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reconcile

[rek-uh n-sahyl]
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verb (used with object), rec·on·ciled, rec·on·cil·ing.
  1. to cause (a person) to accept or be resigned to something not desired: He was reconciled to his fate.
  2. to win over to friendliness; cause to become amicable: to reconcile hostile persons.
  3. to compose or settle (a quarrel, dispute, etc.).
  4. to bring into agreement or harmony; make compatible or consistent: to reconcile differing statements; to reconcile accounts.
  5. to reconsecrate (a desecrated church, cemetery, etc.).
  6. to restore (an excommunicate or penitent) to communion in a church.
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verb (used without object), rec·on·ciled, rec·on·cil·ing.
  1. to become reconciled.
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Origin of reconcile

1300–50; Middle English reconcilen < Latin reconciliāre to make good again, repair. See re-, conciliate
Related formsrec·on·cile·ment, nounrec·on·cil·er, nounrec·on·cil·ing·ly, adverbpre·rec·on·cile, verb (used with object), pre·rec·on·ciled, pre·rec·on·cil·ing.pre·rec·on·cile·ment, nounqua·si-rec·on·ciled, adjectiveun·rec·on·ciled, adjectiveun·rec·on·cil·ing, adjective

Synonyms

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2. pacify, propitiate, placate. 4. harmonize.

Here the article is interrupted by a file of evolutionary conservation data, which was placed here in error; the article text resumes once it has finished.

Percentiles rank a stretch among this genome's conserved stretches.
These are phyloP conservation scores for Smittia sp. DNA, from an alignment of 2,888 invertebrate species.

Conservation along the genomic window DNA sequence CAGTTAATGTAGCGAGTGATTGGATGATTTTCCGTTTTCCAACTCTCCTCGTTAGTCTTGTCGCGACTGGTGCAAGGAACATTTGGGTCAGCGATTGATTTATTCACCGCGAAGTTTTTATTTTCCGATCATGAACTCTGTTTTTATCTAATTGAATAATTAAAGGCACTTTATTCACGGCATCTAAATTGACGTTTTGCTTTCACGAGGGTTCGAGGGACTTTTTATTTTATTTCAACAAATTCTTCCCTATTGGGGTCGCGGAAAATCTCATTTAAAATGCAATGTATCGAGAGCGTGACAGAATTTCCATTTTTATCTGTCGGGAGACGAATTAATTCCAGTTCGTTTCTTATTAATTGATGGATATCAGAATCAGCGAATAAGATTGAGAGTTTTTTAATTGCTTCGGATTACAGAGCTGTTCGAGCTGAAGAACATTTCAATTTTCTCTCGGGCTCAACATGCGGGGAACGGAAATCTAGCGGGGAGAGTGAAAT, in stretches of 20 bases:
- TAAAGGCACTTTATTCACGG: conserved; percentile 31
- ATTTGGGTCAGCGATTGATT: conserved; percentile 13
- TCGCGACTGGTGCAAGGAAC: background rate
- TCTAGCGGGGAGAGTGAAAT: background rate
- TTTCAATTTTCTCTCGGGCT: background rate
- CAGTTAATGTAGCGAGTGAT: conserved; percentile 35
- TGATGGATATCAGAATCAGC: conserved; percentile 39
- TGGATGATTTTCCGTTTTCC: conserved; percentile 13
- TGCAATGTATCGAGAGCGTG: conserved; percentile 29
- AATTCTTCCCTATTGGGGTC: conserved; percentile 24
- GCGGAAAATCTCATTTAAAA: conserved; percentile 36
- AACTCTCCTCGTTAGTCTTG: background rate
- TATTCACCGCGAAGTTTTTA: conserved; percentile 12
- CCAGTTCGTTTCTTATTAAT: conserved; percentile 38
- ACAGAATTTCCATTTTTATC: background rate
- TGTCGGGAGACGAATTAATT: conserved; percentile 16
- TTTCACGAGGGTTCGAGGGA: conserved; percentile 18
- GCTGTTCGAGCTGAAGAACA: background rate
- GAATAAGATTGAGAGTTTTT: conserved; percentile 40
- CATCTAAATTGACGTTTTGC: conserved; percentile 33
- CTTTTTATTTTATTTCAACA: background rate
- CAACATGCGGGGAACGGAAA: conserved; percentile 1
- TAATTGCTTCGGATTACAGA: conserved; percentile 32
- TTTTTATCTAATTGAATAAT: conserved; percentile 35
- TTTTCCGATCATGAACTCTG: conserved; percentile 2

Antonyms

3. anger.
Dictionary.com Unabridged Based on the Random House Unabridged Dictionary, © Random House, Inc. 2018

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British Dictionary definitions for reconcile

reconcile

verb (tr)
  1. (often passive usually foll by to) to make (oneself or another) no longer opposed; cause to acquiesce in something unpleasantshe reconciled herself to poverty
  2. to become friendly with (someone) after estrangement or to re-establish friendly relations between (two or more people)
  3. to settle (a quarrel or difference)
  4. to make (two apparently conflicting things) compatible or consistent with each other
  5. to reconsecrate (a desecrated church, etc)
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Derived Formsreconcilement, nounreconciler, nounreconciliation (ˌrɛkənˌsɪlɪˈeɪʃən), nounreconciliatory (ˌrɛkənˈsɪlɪətərɪ, -trɪ), adjective

Word Origin

C14: from Latin reconciliāre to bring together again, from re- + conciliāre to make friendly, conciliate
Collins English Dictionary - Complete & Unabridged 2012 Digital Edition © William Collins Sons & Co. Ltd. 1979, 1986 © HarperCollins Publishers 1998, 2000, 2003, 2005, 2006, 2007, 2009, 2012

Word Origin and History for reconcile

v.

mid-14c., of persons, from Old French reconcilier (12c.) and directly from Latin reconcilare "to bring together again; regain; win over again, conciliate," from re- "again" (see re-) + concilare "make friendly" (see conciliate). Reflexive sense is recorded from 1530s. Meaning "to make (discordant facts or statements) consistent" is from late 14c. Intransitive sense of "become reconciled" is from 1660s. Related: Reconciled; reconciling.

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Online Etymology Dictionary, © 2010 Douglas Harper